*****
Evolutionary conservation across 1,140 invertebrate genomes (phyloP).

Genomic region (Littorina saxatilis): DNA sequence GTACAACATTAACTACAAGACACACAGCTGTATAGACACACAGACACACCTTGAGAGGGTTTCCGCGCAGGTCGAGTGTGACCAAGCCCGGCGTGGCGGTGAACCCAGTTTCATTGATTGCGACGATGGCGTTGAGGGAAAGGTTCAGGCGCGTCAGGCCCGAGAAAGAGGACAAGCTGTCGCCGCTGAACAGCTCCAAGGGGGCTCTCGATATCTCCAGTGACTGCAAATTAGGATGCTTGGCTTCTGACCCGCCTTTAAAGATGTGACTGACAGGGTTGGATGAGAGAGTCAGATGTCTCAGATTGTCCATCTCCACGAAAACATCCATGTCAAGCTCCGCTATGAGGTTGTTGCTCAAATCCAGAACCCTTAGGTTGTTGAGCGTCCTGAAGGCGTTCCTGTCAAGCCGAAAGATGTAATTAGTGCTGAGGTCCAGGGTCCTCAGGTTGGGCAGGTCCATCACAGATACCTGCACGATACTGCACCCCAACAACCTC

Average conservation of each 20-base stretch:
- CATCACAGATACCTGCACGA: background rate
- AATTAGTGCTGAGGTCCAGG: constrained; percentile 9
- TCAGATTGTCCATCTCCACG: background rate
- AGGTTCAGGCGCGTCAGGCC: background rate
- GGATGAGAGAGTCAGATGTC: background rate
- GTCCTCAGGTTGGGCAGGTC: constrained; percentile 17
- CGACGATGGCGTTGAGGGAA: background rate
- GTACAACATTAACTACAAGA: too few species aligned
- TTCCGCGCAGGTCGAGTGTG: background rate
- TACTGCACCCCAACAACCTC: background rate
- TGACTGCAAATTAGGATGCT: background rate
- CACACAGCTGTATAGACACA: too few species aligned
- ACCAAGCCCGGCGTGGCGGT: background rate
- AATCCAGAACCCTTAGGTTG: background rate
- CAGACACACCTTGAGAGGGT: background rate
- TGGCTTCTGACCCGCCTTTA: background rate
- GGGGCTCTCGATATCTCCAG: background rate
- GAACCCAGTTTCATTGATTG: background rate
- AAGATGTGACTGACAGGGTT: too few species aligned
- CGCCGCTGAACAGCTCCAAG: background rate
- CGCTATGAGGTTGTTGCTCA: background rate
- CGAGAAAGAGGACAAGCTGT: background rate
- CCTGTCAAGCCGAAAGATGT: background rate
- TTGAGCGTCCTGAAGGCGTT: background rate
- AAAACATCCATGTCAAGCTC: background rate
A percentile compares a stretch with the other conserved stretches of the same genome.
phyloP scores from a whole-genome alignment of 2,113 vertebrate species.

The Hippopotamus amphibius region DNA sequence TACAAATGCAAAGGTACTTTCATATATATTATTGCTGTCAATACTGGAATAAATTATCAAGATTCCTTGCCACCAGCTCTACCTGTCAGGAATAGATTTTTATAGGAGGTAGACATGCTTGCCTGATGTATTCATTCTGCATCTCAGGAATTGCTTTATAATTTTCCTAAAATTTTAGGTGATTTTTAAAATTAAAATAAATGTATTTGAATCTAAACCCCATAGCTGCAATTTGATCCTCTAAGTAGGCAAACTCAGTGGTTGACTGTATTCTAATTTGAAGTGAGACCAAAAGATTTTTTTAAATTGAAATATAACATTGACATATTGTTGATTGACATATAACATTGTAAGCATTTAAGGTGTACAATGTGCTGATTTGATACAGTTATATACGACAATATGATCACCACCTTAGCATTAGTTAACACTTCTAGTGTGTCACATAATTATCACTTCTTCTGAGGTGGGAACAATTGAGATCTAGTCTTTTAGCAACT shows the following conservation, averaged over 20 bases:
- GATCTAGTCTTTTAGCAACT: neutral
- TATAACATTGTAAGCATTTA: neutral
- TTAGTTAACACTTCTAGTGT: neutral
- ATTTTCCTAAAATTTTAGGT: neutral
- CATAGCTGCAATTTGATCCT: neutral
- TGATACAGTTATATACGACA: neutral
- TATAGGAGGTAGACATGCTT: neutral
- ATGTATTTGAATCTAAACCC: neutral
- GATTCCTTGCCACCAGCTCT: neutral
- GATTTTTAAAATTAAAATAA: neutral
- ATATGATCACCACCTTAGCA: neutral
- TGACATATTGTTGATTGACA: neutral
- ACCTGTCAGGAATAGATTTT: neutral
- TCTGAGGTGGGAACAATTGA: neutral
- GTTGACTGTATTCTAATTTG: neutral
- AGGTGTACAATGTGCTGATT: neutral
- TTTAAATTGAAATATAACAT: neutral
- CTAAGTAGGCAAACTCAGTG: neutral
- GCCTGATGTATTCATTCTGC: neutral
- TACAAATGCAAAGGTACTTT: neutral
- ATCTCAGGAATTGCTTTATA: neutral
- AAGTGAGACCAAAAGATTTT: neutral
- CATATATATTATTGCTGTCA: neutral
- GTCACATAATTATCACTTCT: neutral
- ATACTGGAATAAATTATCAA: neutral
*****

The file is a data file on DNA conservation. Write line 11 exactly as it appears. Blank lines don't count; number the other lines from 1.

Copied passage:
- GTACAACATTAACTACAAGA: too few species aligned